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Brazil's Bolsa Familia: Does it work for adolescents and do they work less for it?
ARTICLE

Economics of Education Review Volume 46, Number 1, ISSN 0272-7757 Publisher: Elsevier Ltd

Abstract

In 2008, Brazil's conditional cash transfer program Bolsa Familia expanded to cover poor adolescents’ school attendance up to age 17; prior the maximum age was 15. In the first year of implementation, I find an increase in attendance among the 16-year-olds of 6 percentage points, with urban boys responsible for most of this, raising their attendance rates by 16 percentage points. I find no change in attendance for the 17-year-olds who had a gap year in treatment: though they had previously had received Bolsa Familia until age 15, they were not eligible as 16-year-olds in 2007 and once again became eligible in 2008. My findings suggest this expansion of Bolsa Familia was sufficient to maintain youth in school who were already attending, but not powerful enough to reclaim drop-outs. Additionally, I find little evidence that Bolsa Familia impacts the adolescents’ time devoted to work and chores.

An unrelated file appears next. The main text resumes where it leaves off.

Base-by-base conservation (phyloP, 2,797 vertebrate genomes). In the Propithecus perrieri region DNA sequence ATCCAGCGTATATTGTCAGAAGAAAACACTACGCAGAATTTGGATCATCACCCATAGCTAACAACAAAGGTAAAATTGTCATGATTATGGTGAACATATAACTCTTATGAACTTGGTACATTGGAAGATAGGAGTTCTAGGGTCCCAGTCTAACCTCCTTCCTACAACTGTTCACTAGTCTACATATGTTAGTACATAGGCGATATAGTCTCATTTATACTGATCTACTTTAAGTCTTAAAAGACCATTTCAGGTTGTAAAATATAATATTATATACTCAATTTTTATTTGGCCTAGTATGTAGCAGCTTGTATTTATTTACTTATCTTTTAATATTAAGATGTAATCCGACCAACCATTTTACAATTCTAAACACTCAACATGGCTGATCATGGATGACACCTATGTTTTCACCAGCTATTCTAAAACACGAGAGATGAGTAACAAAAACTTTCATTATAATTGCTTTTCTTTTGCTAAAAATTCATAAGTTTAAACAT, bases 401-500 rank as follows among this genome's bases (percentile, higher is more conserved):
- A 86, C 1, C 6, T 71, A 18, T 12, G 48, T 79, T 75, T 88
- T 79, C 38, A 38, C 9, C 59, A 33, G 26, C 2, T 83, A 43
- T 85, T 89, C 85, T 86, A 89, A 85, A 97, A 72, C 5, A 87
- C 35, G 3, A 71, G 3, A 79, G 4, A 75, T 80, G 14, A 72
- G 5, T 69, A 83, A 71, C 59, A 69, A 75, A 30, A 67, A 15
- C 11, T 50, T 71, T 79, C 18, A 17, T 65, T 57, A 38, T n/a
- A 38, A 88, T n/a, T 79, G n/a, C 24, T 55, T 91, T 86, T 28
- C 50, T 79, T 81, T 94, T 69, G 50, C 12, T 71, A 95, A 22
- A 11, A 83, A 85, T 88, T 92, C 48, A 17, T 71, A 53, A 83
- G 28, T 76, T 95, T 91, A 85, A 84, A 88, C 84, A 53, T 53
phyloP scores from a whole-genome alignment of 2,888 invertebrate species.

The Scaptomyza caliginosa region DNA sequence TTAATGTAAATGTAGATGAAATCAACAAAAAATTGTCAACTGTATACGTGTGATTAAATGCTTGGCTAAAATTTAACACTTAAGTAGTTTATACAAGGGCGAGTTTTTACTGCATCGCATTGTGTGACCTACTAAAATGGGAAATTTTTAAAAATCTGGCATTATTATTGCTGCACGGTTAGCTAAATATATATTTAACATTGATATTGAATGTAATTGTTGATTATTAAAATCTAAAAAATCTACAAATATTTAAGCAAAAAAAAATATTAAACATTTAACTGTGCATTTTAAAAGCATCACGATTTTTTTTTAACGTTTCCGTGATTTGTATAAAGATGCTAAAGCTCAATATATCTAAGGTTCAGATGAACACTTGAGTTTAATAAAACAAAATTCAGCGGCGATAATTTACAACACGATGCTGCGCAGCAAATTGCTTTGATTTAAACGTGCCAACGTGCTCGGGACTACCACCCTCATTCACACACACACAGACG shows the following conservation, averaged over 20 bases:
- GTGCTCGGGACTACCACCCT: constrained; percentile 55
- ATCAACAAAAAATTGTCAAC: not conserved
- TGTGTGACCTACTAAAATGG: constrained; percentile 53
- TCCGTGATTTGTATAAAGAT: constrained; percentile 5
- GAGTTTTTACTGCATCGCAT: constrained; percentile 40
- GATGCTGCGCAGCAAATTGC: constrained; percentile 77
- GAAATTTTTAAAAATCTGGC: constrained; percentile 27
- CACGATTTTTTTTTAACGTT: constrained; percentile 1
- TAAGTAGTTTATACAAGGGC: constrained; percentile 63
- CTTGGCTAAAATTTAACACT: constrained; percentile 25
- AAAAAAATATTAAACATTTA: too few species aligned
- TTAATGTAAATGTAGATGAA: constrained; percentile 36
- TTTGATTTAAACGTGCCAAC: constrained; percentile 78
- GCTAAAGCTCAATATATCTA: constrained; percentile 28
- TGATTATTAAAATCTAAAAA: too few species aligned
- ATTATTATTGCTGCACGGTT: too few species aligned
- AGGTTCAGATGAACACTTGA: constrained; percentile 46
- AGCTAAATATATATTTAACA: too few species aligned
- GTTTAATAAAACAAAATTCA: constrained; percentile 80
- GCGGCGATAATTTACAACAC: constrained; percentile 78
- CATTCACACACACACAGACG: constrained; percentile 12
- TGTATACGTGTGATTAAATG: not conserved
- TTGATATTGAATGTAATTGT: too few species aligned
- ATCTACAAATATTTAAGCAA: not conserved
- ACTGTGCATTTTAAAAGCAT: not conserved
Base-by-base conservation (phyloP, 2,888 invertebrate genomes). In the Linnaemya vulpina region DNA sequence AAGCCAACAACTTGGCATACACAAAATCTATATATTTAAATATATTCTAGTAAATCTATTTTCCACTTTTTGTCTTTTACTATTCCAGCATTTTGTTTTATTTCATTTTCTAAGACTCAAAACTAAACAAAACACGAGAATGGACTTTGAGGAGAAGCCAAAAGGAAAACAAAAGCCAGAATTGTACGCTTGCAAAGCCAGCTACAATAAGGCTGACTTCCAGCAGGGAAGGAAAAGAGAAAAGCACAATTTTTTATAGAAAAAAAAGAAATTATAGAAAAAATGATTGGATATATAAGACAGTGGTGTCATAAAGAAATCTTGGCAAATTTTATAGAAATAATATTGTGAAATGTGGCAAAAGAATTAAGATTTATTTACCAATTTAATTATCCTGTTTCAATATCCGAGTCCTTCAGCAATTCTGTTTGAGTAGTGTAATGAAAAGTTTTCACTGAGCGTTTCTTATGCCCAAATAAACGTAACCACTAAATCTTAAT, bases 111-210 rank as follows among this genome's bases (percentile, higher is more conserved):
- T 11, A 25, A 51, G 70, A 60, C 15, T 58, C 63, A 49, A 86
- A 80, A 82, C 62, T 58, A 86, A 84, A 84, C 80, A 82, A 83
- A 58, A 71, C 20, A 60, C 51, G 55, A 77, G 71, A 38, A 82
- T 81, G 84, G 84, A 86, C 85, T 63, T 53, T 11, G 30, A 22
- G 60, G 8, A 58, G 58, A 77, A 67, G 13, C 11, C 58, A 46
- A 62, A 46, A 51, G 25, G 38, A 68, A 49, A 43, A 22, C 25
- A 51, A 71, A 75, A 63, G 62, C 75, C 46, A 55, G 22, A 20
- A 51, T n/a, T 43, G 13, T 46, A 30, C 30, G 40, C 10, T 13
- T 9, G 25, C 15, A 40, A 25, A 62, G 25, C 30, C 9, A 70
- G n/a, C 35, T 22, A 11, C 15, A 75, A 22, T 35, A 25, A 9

Citation

Reynolds, S.A. (2015). Brazil's Bolsa Familia: Does it work for adolescents and do they work less for it?. Economics of Education Review, 46(1), 23-38. Elsevier Ltd. Retrieved December 5, 2020 from .

This record was imported from Economics of Education Review on March 1, 2019. Economics of Education Review is a publication of Elsevier.

Full text is availabe on Science Direct: http://dx.doi.org/10.1016/j.econedurev.2015.02.004

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